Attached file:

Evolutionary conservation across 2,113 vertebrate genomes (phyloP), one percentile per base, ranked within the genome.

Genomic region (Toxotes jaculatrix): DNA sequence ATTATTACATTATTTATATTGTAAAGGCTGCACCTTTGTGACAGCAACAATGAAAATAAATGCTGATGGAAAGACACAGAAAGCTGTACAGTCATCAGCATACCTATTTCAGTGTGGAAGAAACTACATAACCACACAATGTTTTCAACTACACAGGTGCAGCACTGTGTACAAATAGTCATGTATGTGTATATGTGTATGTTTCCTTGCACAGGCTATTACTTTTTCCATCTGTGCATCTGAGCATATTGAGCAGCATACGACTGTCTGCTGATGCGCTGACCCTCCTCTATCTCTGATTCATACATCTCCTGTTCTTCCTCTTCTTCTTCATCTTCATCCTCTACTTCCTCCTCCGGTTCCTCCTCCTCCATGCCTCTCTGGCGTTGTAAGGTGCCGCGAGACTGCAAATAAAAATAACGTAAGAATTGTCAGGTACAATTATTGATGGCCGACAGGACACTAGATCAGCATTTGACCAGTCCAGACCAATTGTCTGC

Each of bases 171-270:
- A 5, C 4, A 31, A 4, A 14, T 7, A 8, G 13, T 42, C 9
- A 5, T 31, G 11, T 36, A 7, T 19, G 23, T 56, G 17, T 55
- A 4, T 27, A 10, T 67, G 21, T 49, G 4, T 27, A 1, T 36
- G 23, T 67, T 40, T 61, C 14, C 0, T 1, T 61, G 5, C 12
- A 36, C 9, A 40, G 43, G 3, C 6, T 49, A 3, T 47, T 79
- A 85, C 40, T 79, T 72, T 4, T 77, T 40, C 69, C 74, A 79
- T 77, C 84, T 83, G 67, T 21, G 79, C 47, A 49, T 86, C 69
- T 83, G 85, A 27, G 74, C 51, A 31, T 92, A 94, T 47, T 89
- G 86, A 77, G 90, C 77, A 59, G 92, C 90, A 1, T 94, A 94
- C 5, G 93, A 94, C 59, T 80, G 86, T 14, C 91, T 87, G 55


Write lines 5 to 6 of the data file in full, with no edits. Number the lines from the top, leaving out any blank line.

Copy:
- A 5, T 31, G 11, T 36, A 7, T 19, G 23, T 56, G 17, T 55
- A 4, T 27, A 10, T 67, G 21, T 49, G 4, T 27, A 1, T 36